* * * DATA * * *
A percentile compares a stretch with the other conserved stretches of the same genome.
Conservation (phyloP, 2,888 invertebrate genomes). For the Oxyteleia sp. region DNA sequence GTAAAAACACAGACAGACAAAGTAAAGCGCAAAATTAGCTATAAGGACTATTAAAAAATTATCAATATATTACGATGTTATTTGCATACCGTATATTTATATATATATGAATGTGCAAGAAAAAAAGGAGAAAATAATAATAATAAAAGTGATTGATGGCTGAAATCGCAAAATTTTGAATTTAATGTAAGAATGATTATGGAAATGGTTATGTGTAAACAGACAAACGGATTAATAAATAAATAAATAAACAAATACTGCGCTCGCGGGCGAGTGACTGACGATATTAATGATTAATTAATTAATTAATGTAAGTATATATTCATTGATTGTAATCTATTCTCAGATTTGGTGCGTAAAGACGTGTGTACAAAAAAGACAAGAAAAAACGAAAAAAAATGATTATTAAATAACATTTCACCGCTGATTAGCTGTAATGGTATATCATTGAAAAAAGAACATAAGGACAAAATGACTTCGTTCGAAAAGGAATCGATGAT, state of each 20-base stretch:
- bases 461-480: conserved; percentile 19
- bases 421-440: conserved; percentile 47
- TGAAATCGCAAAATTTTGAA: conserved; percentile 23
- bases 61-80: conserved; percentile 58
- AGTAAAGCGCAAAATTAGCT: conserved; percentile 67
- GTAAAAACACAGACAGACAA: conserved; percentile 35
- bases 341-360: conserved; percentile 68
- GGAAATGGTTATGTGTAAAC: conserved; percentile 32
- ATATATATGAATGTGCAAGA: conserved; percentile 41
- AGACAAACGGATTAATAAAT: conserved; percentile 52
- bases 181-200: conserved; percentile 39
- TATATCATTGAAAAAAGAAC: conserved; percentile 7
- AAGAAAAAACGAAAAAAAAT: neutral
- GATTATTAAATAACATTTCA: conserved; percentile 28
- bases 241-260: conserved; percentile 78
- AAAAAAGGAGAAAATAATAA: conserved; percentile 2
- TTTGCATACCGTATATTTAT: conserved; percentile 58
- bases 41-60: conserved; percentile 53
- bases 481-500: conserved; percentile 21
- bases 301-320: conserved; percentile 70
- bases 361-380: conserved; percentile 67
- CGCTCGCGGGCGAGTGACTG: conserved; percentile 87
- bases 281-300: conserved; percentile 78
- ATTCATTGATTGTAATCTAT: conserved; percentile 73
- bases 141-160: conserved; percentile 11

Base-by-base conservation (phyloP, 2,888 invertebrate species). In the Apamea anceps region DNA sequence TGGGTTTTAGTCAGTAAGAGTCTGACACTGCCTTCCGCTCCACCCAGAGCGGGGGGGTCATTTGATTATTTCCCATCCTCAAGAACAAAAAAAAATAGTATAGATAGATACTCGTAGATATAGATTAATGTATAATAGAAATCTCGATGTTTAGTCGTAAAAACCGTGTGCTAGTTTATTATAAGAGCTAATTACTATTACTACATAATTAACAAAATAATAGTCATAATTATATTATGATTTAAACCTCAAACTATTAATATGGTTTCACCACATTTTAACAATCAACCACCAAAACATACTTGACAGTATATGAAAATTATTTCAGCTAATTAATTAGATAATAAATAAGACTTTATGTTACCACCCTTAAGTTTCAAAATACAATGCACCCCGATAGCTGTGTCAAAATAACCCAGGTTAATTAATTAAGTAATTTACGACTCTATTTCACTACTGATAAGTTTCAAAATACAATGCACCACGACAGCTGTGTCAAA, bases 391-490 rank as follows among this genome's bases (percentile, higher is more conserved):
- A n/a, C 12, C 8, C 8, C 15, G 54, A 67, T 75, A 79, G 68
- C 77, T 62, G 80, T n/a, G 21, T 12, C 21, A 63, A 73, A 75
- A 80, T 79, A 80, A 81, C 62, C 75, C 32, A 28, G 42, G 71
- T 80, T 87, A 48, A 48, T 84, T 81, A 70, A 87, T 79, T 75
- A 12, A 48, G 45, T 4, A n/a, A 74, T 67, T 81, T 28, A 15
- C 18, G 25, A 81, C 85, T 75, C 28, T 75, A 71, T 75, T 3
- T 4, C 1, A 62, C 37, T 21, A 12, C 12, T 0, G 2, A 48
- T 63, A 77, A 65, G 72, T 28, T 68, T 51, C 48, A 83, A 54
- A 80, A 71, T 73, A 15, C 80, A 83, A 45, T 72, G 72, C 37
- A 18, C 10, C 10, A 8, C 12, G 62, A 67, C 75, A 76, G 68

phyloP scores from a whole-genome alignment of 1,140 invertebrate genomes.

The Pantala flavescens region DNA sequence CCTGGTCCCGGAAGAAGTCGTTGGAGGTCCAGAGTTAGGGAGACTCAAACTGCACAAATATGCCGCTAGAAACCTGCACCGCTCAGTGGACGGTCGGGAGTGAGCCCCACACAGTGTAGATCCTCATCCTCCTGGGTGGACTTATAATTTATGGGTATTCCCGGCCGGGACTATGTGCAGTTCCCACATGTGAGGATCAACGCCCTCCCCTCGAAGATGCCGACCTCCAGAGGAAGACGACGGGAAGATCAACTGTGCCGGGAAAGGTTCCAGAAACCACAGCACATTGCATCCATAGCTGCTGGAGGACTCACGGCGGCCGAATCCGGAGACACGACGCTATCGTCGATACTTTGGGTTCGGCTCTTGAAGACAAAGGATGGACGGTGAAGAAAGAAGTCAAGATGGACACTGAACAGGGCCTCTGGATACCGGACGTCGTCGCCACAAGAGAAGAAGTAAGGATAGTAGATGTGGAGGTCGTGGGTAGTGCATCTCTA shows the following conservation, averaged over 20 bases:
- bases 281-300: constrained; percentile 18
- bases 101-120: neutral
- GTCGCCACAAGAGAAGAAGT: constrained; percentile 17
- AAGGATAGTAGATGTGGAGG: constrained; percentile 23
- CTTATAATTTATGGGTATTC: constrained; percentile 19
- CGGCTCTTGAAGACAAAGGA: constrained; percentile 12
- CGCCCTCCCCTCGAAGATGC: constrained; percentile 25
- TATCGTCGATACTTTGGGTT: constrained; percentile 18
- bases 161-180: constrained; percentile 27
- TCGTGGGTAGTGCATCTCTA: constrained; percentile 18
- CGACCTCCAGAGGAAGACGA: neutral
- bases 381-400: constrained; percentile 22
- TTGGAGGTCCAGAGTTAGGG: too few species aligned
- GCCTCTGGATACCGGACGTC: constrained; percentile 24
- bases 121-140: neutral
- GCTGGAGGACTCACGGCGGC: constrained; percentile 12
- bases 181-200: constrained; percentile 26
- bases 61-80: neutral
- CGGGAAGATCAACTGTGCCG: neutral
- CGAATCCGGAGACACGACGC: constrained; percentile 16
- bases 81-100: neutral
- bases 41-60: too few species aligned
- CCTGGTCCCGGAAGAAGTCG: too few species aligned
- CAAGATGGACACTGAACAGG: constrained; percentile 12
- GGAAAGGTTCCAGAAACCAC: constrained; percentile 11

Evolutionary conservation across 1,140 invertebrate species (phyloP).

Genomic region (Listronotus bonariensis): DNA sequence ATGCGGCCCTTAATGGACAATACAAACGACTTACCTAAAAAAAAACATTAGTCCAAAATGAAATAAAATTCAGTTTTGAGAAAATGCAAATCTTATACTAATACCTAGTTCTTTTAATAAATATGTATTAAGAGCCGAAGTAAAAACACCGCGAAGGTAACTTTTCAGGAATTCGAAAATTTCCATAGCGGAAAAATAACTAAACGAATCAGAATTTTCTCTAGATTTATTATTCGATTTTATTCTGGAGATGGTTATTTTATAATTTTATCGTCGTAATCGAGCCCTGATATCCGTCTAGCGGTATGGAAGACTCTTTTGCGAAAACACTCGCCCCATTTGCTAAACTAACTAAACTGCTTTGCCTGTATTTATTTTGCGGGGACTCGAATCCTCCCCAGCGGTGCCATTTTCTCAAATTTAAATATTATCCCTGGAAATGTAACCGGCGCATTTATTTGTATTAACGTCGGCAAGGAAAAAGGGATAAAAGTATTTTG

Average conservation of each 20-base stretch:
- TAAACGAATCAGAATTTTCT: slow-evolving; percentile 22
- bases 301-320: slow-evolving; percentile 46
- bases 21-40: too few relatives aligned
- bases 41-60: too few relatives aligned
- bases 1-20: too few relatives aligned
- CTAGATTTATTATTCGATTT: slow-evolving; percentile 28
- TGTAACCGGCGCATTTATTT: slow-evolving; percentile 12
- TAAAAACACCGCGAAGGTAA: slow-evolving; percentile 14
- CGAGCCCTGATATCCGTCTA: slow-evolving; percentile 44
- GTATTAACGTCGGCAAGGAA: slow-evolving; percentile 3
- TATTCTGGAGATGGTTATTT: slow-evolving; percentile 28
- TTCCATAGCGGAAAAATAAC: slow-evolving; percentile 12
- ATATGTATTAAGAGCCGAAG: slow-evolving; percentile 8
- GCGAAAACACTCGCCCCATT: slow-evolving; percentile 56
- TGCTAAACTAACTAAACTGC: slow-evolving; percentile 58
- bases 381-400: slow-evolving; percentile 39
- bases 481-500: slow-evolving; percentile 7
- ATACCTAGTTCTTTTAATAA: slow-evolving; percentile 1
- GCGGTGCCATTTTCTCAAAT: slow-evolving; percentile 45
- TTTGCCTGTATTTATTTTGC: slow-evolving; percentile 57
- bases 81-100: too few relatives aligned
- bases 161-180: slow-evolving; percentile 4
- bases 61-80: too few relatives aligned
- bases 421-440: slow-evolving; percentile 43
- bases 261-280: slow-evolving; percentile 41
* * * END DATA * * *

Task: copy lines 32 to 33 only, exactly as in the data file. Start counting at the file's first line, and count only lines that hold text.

- T 80, T 87, A 48, A 48, T 84, T 81, A 70, A 87, T 79, T 75
- A 12, A 48, G 45, T 4, A n/a, A 74, T 67, T 81, T 28, A 15